I was originally hoping to give this article a title that went something like: "Five indisputable bits of climate change evidence". That is, I was hoping to find four or so other bits of evidence as good as this one. But I couldn't! As far as I can tell, there's no other record of any other natural phenomenon on this Earth (climate change related or otherwise), that has been consistently recorded, in writing, more-or-less annually, for the past 1,000+ years. So I had to scrap that title, and just focus on the cherry blossoms.

The annual cherry blossom in Japan is a spectacle of great beauty.

The annual cherry blossom in Japan is a spectacle of great beauty.

Image source: Wikimedia Commons

Apart from the sheer length of the time span, the other thing that makes this such a gem, is the fact that the data in question is so simple. It's just the date of when people saw their favourite flower bloom each year! It's pretty hard to record it wrongly – even a thousand years ago, I think people knew what day of the year it was. It's not like temperature, or any other non-discrete value, that has to be carefully measured, by trained experts, using sensitive calibrated instruments. Any old doofus can write today's date, and get it right. It's not rocket science!

That's why I really am excited about this cherry blossom data being the most indisputable evidence of climate change ever. It's not going back 200 years, it's going back 1,200 years. It's not projected data, it's actual data. It's not measured, it's observed. And it was pretty steady for a whole millenium, before taking a noticeable nosedive in the 20th century. If this doesn't convince you that man-made climate change is real, then you, my friend, have well and truly buried your head in the sand.

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Comments

28
Jul
2021

What caused the decline 1800-1900?

28
Jul
2021

The fact that so many red flags regarding the source of the data exist should really have produce a lot more doubt. It seems that someone who considers themselves a green radical or whatever cannot be objective in this kind of topic even when just evaluating the data source. The question also remains whether, assuming all the known sources are accurate and correct, that the sources that would have provided the upper bound of the scatter plot are simply not available or or even just not discovered, which would explain the stark drool on the trend line. The trees could have been felled or destroyed, the people who tended to record those kind of things could have moved out die, or the records just haven’t been uncovered.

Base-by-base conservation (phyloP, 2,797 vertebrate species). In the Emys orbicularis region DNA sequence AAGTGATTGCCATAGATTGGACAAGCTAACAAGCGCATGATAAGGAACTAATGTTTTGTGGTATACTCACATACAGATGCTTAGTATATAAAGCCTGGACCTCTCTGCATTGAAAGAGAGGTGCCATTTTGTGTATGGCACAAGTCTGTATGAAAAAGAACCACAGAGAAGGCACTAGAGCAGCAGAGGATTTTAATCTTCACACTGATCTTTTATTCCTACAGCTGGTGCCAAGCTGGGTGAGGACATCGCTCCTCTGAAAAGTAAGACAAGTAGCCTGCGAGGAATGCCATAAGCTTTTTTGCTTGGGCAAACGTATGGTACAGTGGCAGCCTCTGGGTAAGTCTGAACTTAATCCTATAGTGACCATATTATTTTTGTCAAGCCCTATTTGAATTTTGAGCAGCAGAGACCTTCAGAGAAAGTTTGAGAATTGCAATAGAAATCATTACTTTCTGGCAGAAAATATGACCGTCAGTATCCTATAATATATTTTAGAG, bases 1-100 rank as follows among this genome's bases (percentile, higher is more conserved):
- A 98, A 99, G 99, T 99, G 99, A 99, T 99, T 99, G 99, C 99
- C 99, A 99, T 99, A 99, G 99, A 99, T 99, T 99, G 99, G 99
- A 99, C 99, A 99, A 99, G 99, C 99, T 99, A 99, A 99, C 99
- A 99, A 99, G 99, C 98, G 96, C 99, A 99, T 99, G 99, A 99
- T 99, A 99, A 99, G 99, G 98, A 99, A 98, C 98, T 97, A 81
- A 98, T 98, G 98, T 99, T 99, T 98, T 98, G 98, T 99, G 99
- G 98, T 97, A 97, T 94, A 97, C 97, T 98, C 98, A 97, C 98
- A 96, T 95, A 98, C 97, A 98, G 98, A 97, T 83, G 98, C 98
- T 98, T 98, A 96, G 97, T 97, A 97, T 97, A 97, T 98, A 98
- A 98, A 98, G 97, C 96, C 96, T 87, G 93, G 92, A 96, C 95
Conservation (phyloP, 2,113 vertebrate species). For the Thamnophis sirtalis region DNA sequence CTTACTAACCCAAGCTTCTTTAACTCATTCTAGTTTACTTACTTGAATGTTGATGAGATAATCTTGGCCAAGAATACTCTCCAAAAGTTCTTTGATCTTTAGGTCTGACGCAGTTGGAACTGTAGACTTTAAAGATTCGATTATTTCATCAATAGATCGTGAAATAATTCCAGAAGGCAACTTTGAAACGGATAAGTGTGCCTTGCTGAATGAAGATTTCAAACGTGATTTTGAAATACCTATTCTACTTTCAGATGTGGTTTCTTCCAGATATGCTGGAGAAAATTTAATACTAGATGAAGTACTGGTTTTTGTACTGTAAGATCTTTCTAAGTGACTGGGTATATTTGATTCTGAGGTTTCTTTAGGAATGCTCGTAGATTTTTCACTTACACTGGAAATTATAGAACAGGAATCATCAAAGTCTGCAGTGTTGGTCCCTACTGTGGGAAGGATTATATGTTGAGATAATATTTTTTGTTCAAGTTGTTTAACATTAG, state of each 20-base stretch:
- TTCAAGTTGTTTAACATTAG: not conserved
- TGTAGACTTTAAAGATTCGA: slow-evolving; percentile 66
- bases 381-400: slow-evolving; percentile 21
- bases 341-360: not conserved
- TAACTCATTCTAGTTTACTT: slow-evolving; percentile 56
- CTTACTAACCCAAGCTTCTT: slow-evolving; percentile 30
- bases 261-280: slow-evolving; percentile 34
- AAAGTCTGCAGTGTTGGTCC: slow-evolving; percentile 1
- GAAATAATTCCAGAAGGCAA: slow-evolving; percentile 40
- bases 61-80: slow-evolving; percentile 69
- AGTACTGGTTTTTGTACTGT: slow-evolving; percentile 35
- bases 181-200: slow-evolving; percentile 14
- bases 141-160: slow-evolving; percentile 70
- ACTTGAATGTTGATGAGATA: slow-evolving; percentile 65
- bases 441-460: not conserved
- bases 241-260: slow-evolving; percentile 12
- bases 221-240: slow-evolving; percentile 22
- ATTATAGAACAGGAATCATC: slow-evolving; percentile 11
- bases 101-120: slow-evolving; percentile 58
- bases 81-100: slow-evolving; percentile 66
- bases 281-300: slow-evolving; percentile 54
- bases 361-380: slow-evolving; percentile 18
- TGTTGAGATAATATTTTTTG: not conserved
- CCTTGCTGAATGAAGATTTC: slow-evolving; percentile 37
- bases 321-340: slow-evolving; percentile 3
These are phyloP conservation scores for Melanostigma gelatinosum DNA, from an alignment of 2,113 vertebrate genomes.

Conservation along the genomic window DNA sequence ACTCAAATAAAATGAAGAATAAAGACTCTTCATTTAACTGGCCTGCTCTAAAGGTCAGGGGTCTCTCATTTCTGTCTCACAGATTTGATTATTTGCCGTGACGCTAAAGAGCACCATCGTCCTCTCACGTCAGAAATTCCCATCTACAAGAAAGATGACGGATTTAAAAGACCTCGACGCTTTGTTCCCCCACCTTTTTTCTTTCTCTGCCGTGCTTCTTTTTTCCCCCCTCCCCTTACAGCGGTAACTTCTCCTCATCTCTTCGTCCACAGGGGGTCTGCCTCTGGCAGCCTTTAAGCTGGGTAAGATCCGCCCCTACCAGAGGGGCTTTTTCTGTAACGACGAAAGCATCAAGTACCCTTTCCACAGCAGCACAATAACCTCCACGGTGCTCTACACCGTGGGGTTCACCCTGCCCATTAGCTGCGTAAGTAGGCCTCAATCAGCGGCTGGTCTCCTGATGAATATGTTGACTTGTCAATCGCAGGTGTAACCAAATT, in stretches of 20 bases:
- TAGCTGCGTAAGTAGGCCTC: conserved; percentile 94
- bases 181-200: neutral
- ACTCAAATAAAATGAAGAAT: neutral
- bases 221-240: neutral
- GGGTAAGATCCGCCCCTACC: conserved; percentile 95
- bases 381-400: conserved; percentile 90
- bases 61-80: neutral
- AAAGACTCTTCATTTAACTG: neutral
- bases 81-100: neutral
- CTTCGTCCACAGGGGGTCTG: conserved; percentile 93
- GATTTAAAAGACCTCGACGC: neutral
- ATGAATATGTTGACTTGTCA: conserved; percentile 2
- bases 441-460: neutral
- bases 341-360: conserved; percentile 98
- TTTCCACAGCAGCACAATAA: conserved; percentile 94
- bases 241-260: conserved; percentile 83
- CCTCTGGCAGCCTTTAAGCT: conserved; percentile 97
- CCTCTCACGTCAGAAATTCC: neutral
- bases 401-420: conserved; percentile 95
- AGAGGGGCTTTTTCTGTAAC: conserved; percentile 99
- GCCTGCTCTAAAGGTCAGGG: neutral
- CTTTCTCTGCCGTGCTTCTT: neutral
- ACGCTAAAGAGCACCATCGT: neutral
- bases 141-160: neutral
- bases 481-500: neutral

Just look at the most recent proof on the graph, there are also seemingly far fewer dots, presumably meaning less data.

This whole thing screams “dubious” to me.

28
Jul
2021

The above comment reads like a poor quality review for a conference submission. I especially like how they argue the post is 'dubious' because there might be some different variable causing the change in recent years as if there is some other more likely latent factor.

Another gem: 'maybe the upper bound isn't caught by the historic records.' Perhaps that reader could ask what are the odds that this isn't captured given the rest of the data and assuming a normal distribution?

Someone who wants to reject can always reject a paper. I enjoyed the read.

29
Jul
2021

When your range is 4 days either way (as per original paper), how do you trust a specific date as being "peak bloom"? 8 days within a monthly scale seems quite a margin of error.